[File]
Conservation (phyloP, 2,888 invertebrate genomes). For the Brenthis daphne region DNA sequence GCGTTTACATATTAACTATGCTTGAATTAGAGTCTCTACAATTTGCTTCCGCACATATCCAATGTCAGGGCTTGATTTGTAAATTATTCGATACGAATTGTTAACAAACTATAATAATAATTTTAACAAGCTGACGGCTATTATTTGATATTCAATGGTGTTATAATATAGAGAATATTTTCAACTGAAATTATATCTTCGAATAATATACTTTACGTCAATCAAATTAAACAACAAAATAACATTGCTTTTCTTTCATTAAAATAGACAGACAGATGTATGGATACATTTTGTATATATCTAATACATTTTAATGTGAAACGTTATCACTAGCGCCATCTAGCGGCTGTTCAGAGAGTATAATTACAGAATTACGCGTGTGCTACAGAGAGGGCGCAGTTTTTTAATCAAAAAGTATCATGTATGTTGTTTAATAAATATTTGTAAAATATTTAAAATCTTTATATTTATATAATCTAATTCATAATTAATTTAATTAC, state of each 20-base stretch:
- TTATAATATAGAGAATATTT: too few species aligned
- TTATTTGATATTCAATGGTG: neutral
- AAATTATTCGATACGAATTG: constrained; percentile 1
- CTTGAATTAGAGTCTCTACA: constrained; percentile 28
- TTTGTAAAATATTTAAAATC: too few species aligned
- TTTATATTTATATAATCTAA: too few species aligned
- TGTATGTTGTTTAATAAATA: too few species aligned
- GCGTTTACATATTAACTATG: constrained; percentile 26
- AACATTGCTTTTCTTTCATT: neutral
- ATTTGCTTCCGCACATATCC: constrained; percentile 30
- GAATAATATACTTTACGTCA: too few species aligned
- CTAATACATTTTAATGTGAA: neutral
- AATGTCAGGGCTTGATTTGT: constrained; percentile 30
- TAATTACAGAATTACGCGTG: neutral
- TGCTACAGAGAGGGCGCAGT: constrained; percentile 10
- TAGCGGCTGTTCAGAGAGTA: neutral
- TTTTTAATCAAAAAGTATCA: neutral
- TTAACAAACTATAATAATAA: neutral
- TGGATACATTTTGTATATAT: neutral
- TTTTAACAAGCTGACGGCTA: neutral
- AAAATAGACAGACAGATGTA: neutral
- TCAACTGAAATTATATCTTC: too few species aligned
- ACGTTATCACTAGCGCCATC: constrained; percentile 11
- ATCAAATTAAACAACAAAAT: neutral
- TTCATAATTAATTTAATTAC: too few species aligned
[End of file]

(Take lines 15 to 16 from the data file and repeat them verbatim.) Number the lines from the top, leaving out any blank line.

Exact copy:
- TAATTACAGAATTACGCGTG: neutral
- TGCTACAGAGAGGGCGCAGT: constrained; percentile 10